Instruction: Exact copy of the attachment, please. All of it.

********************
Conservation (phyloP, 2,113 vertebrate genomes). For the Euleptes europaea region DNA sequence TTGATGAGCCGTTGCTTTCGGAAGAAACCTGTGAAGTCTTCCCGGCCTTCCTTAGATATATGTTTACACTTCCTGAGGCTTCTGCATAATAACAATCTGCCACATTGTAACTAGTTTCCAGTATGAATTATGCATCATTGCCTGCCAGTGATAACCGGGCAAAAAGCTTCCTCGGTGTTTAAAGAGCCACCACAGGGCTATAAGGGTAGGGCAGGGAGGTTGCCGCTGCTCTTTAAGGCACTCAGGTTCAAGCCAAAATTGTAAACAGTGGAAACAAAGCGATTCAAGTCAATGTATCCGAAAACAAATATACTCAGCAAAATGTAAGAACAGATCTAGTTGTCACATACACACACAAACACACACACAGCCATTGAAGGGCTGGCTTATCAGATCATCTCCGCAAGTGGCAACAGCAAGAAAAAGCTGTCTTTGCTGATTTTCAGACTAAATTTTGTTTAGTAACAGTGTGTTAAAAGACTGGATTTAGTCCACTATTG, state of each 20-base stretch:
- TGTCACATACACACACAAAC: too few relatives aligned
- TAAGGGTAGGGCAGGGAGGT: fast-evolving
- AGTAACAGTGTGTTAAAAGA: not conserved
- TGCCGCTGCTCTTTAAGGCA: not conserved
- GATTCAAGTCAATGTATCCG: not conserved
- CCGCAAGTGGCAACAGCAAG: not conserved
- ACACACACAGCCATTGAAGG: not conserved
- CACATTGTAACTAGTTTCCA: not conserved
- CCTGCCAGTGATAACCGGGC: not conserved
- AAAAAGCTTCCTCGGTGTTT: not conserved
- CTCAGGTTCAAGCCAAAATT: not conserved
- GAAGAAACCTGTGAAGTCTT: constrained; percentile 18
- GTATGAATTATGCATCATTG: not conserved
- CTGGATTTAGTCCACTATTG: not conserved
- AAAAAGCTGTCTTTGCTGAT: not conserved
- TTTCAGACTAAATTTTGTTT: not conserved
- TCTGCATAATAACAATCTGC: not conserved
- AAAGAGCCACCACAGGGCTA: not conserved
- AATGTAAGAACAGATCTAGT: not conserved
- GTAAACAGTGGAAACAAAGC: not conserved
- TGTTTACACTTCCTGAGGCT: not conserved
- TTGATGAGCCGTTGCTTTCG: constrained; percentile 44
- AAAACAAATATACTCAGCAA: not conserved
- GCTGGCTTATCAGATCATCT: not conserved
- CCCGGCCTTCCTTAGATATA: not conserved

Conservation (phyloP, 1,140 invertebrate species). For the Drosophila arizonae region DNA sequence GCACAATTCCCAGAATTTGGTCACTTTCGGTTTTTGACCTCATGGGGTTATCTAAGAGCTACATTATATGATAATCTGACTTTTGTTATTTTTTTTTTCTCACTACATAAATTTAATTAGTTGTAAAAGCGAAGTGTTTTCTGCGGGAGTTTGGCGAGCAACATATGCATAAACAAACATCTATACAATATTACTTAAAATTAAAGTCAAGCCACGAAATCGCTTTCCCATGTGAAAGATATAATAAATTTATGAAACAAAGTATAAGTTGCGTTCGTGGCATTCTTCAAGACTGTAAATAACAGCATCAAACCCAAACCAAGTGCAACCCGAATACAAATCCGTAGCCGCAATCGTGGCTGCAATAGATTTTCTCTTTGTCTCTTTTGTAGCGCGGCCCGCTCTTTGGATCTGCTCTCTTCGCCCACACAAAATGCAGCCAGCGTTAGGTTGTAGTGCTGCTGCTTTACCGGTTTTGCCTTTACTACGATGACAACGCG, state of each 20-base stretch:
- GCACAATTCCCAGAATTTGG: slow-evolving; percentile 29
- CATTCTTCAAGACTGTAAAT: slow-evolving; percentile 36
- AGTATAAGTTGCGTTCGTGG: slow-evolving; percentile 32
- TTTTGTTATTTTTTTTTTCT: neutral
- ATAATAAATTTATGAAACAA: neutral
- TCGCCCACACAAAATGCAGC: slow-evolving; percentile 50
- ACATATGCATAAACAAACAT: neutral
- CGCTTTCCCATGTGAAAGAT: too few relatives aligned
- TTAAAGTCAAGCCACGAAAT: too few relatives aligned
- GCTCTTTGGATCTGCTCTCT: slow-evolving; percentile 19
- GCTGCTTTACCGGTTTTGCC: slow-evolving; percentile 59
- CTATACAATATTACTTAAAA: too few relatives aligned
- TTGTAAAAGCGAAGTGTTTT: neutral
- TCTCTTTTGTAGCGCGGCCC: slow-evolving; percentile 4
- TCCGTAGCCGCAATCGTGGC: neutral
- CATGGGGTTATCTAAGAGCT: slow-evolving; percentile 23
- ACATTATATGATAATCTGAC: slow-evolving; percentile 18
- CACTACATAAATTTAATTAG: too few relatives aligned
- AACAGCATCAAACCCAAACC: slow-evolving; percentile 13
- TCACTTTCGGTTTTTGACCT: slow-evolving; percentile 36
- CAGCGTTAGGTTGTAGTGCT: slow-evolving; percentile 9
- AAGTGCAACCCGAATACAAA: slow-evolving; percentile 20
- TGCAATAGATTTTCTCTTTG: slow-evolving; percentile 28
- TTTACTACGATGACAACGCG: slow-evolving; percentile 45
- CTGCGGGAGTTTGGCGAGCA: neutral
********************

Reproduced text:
Conservation (phyloP, 2,113 vertebrate genomes). For the Euleptes europaea region DNA sequence TTGATGAGCCGTTGCTTTCGGAAGAAACCTGTGAAGTCTTCCCGGCCTTCCTTAGATATATGTTTACACTTCCTGAGGCTTCTGCATAATAACAATCTGCCACATTGTAACTAGTTTCCAGTATGAATTATGCATCATTGCCTGCCAGTGATAACCGGGCAAAAAGCTTCCTCGGTGTTTAAAGAGCCACCACAGGGCTATAAGGGTAGGGCAGGGAGGTTGCCGCTGCTCTTTAAGGCACTCAGGTTCAAGCCAAAATTGTAAACAGTGGAAACAAAGCGATTCAAGTCAATGTATCCGAAAACAAATATACTCAGCAAAATGTAAGAACAGATCTAGTTGTCACATACACACACAAACACACACACAGCCATTGAAGGGCTGGCTTATCAGATCATCTCCGCAAGTGGCAACAGCAAGAAAAAGCTGTCTTTGCTGATTTTCAGACTAAATTTTGTTTAGTAACAGTGTGTTAAAAGACTGGATTTAGTCCACTATTG, state of each 20-base stretch:
- TGTCACATACACACACAAAC: too few relatives aligned
- TAAGGGTAGGGCAGGGAGGT: fast-evolving
- AGTAACAGTGTGTTAAAAGA: not conserved
- TGCCGCTGCTCTTTAAGGCA: not conserved
- GATTCAAGTCAATGTATCCG: not conserved
- CCGCAAGTGGCAACAGCAAG: not conserved
- ACACACACAGCCATTGAAGG: not conserved
- CACATTGTAACTAGTTTCCA: not conserved
- CCTGCCAGTGATAACCGGGC: not conserved
- AAAAAGCTTCCTCGGTGTTT: not conserved
- CTCAGGTTCAAGCCAAAATT: not conserved
- GAAGAAACCTGTGAAGTCTT: constrained; percentile 18
- GTATGAATTATGCATCATTG: not conserved
- CTGGATTTAGTCCACTATTG: not conserved
- AAAAAGCTGTCTTTGCTGAT: not conserved
- TTTCAGACTAAATTTTGTTT: not conserved
- TCTGCATAATAACAATCTGC: not conserved
- AAAGAGCCACCACAGGGCTA: not conserved
- AATGTAAGAACAGATCTAGT: not conserved
- GTAAACAGTGGAAACAAAGC: not conserved
- TGTTTACACTTCCTGAGGCT: not conserved
- TTGATGAGCCGTTGCTTTCG: constrained; percentile 44
- AAAACAAATATACTCAGCAA: not conserved
- GCTGGCTTATCAGATCATCT: not conserved
- CCCGGCCTTCCTTAGATATA: not conserved

Conservation (phyloP, 1,140 invertebrate species). For the Drosophila arizonae region DNA sequence GCACAATTCCCAGAATTTGGTCACTTTCGGTTTTTGACCTCATGGGGTTATCTAAGAGCTACATTATATGATAATCTGACTTTTGTTATTTTTTTTTTCTCACTACATAAATTTAATTAGTTGTAAAAGCGAAGTGTTTTCTGCGGGAGTTTGGCGAGCAACATATGCATAAACAAACATCTATACAATATTACTTAAAATTAAAGTCAAGCCACGAAATCGCTTTCCCATGTGAAAGATATAATAAATTTATGAAACAAAGTATAAGTTGCGTTCGTGGCATTCTTCAAGACTGTAAATAACAGCATCAAACCCAAACCAAGTGCAACCCGAATACAAATCCGTAGCCGCAATCGTGGCTGCAATAGATTTTCTCTTTGTCTCTTTTGTAGCGCGGCCCGCTCTTTGGATCTGCTCTCTTCGCCCACACAAAATGCAGCCAGCGTTAGGTTGTAGTGCTGCTGCTTTACCGGTTTTGCCTTTACTACGATGACAACGCG, state of each 20-base stretch:
- GCACAATTCCCAGAATTTGG: slow-evolving; percentile 29
- CATTCTTCAAGACTGTAAAT: slow-evolving; percentile 36
- AGTATAAGTTGCGTTCGTGG: slow-evolving; percentile 32
- TTTTGTTATTTTTTTTTTCT: neutral
- ATAATAAATTTATGAAACAA: neutral
- TCGCCCACACAAAATGCAGC: slow-evolving; percentile 50
- ACATATGCATAAACAAACAT: neutral
- CGCTTTCCCATGTGAAAGAT: too few relatives aligned
- TTAAAGTCAAGCCACGAAAT: too few relatives aligned
- GCTCTTTGGATCTGCTCTCT: slow-evolving; percentile 19
- GCTGCTTTACCGGTTTTGCC: slow-evolving; percentile 59
- CTATACAATATTACTTAAAA: too few relatives aligned
- TTGTAAAAGCGAAGTGTTTT: neutral
- TCTCTTTTGTAGCGCGGCCC: slow-evolving; percentile 4
- TCCGTAGCCGCAATCGTGGC: neutral
- CATGGGGTTATCTAAGAGCT: slow-evolving; percentile 23
- ACATTATATGATAATCTGAC: slow-evolving; percentile 18
- CACTACATAAATTTAATTAG: too few relatives aligned
- AACAGCATCAAACCCAAACC: slow-evolving; percentile 13
- TCACTTTCGGTTTTTGACCT: slow-evolving; percentile 36
- CAGCGTTAGGTTGTAGTGCT: slow-evolving; percentile 9
- AAGTGCAACCCGAATACAAA: slow-evolving; percentile 20
- TGCAATAGATTTTCTCTTTG: slow-evolving; percentile 28
- TTTACTACGATGACAACGCG: slow-evolving; percentile 45
- CTGCGGGAGTTTGGCGAGCA: neutral